Squeek Lights Chooses CHAUVET Rogue R1 FX-B for Beartooth

Beartooth at House of Blues Chicago. Courtesy of Sarah Hess.
On their current national tour in support of their Red Bull Records album Aggressive, Beartooth are supported note for note by a multi-faceted lightshow anchored by CHAUVET Professional Rogue R1 FX-B fixtures.
Lighting Designer Victor Zeiser of Squeek Lights links eight of the Rogue fixtures via DMX and positions them in a straight line on four 5’ towers that run across the upstage deck behind the band. Below the Rogue R1 FX-B fixtures on the towers are blinders pointed at the audience. These fixtures work with strobes pointed at cycs and four linear bars to give the hard driving quartet powerful lighting support.
“We’re able to create a pretty endless variety of looks with this rig, using the Rogue R1 FX-B as the foundation,” said Zeiser. “The Rogues are the star of my show. For this design, I really wanted to get the FX-Bs in a straight line right at head height, so they could serve as the foundation for my different looks. The Rogues are great in all the venues that the tour hits. The low power draw is great in small rooms, but with 40 individual punchy beams of light from my eight Rogues, I can fill any venue with light.”
Being able to tilt each individual LED pod on the Rogue units has been especially important to Zeiser’s ability to create varied looks on the Aggressive tour. “The individual tilt makes the FX-B like no other fixture on the market,” he said. “We’re looking at the UK leg of our tour now, and some vendors are trying to sub other blade fixtures for the FX-B – but it’s like ‘if I can’t fan the pixels out, I don’t have a show!’ When you point the Rogues all to the crowd and run a sin-wave effect on the tilt, it’s really fantastic.”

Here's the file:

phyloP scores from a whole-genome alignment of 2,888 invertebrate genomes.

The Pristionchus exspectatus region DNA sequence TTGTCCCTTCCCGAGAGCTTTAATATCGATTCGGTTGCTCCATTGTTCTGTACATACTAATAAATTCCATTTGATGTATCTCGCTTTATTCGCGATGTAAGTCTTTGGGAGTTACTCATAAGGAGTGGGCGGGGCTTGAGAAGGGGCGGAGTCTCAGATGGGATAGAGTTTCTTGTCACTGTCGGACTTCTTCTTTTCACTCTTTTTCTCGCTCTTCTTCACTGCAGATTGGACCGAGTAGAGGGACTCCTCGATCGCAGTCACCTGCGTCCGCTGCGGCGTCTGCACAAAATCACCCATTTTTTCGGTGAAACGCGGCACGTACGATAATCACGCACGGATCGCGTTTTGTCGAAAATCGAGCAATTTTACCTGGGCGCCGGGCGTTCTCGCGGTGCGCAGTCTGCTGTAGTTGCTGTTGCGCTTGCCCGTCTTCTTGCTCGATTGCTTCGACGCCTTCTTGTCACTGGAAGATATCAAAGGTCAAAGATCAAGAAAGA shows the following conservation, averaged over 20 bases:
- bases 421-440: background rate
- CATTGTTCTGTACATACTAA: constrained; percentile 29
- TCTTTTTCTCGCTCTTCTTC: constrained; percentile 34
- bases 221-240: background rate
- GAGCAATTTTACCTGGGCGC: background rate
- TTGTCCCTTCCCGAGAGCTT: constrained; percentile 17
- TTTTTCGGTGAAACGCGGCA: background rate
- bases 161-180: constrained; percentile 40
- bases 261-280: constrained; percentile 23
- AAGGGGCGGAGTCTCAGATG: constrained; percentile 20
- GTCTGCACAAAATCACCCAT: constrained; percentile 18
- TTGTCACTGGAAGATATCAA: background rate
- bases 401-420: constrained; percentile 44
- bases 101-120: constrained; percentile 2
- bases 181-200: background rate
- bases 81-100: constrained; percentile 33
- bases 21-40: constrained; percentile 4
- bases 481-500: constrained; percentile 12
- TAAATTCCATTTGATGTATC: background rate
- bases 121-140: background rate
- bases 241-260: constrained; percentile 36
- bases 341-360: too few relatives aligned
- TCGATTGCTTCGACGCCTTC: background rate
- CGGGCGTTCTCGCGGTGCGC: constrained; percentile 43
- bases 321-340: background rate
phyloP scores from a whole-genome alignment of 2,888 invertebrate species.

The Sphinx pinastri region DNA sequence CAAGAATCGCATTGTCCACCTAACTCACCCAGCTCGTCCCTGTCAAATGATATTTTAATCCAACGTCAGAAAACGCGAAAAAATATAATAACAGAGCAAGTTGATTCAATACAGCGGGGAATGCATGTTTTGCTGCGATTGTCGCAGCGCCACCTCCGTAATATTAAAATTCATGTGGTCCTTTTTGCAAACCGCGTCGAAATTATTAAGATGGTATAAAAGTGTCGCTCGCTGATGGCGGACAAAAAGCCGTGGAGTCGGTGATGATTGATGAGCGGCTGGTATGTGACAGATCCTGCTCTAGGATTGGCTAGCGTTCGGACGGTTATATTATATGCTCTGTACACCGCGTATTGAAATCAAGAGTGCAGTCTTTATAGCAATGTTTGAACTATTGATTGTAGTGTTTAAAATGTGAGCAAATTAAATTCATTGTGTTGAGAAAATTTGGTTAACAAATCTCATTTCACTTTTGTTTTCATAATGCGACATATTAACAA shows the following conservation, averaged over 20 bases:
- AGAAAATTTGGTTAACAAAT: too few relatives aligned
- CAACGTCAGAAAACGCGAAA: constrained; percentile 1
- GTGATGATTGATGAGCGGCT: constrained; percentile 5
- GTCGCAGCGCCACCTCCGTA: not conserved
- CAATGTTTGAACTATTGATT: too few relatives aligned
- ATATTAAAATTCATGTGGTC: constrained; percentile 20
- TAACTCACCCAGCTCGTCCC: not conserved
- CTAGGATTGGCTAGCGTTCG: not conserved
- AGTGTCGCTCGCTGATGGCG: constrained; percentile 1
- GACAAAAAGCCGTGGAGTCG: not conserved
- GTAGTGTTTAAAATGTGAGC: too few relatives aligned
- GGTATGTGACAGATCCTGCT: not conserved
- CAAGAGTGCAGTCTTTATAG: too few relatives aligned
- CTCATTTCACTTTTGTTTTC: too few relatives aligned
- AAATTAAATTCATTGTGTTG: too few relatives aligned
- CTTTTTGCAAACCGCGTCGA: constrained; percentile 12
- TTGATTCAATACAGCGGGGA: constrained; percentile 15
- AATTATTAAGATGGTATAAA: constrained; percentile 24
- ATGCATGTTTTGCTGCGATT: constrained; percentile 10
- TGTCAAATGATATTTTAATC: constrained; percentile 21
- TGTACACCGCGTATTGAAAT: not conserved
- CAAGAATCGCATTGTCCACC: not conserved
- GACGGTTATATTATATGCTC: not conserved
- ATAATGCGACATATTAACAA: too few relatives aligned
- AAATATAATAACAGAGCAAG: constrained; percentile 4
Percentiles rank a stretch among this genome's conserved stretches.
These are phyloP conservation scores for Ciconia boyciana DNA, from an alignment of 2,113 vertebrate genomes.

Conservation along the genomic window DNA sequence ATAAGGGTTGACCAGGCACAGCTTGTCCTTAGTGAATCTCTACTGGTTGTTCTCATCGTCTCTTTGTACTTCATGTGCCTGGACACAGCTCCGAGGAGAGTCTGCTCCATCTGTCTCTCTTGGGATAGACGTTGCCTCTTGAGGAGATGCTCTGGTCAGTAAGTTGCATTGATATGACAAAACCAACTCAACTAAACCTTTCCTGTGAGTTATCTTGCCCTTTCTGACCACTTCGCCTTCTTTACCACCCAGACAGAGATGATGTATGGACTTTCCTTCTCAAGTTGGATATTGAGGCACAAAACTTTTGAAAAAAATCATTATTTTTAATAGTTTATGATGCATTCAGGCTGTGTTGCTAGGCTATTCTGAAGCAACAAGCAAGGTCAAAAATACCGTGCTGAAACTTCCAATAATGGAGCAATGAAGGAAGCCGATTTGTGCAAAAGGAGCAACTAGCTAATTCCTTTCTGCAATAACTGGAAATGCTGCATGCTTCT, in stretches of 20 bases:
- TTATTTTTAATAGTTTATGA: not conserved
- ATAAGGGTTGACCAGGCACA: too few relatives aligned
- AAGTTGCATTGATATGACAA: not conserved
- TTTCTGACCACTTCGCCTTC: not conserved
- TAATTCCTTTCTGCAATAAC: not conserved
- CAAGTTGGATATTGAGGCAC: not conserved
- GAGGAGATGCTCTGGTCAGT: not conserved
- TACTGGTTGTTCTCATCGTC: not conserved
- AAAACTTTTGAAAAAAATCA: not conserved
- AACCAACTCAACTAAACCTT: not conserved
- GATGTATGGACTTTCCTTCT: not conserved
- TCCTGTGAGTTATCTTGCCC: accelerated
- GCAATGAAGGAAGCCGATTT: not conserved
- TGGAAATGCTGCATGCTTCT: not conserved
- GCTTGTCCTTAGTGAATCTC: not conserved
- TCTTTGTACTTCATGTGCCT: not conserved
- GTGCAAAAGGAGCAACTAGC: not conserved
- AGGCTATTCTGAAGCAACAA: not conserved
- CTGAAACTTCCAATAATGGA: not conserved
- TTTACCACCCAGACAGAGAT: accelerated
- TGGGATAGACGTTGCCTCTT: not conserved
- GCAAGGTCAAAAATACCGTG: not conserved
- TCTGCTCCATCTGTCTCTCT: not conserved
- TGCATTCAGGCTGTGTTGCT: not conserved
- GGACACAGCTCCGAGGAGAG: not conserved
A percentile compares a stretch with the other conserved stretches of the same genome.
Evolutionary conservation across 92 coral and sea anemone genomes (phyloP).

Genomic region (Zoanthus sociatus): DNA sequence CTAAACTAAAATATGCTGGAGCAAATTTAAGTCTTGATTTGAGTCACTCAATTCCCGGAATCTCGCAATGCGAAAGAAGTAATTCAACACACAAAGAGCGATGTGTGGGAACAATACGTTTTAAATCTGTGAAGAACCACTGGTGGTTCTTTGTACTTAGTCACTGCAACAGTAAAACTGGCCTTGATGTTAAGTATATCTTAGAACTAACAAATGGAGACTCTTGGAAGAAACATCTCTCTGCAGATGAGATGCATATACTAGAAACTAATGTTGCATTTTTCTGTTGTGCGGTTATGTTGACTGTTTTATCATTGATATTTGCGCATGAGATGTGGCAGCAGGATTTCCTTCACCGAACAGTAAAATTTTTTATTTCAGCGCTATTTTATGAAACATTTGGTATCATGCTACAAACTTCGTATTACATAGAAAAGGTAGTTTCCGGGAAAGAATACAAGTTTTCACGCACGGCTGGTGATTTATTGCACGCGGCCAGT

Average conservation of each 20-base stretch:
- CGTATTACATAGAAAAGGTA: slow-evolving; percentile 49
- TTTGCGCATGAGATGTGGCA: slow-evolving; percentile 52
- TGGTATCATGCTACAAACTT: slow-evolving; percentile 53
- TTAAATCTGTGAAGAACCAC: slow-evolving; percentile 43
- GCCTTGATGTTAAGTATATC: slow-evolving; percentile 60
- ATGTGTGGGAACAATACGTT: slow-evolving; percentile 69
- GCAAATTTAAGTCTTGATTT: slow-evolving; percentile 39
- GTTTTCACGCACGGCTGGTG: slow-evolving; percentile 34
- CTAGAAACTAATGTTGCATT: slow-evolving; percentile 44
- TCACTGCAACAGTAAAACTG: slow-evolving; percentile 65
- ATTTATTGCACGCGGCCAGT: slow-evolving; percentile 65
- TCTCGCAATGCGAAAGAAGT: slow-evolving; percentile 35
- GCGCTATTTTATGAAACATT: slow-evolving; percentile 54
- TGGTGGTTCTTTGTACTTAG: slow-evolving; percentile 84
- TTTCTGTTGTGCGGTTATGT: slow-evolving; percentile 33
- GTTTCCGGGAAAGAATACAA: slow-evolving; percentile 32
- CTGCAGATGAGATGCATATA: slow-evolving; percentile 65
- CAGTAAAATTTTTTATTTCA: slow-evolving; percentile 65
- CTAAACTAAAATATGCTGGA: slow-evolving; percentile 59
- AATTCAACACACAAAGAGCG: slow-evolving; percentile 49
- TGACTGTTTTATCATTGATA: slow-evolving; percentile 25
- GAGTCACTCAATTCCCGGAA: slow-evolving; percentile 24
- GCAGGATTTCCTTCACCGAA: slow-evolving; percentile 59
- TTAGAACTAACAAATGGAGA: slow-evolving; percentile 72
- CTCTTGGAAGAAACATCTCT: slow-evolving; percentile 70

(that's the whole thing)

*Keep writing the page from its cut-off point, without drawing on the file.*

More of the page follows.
Zeiser is keeping colours in his Aggressive tour lightshow relatively simple, sticking 90% of the time to shades of white and green.  Instead, he is relying on rapid and very varied movements from the Rogue R1 FX-Bs, along with strobing and silhouettes, to reflect his client’s music. 
“We have a very healthy amount of quick movements, mole pops and strobe silhouettes to create an aggressive feel,” he said. “At the same time, though, I try to keep it from being visually exhausting as that kind of music is frequently cued.”
In keeping with the straightforward nature of Beartooth’s music, preparing the tour’s lighting rig was uncomplicated, according to Zeiser. “We proposed an idea to the band a few months out, and they got me the song list really far out so I was able to program the tour during my slow season. My time with the actual rig was very limited before their pre-production day, as I was taking a few days off from another tour to tech this one.  My Project Manager Steve Kosiba had the rig ready to go for me when I got back to NYC, which was a big help. I think we were able to capture what this group and its music are all about.”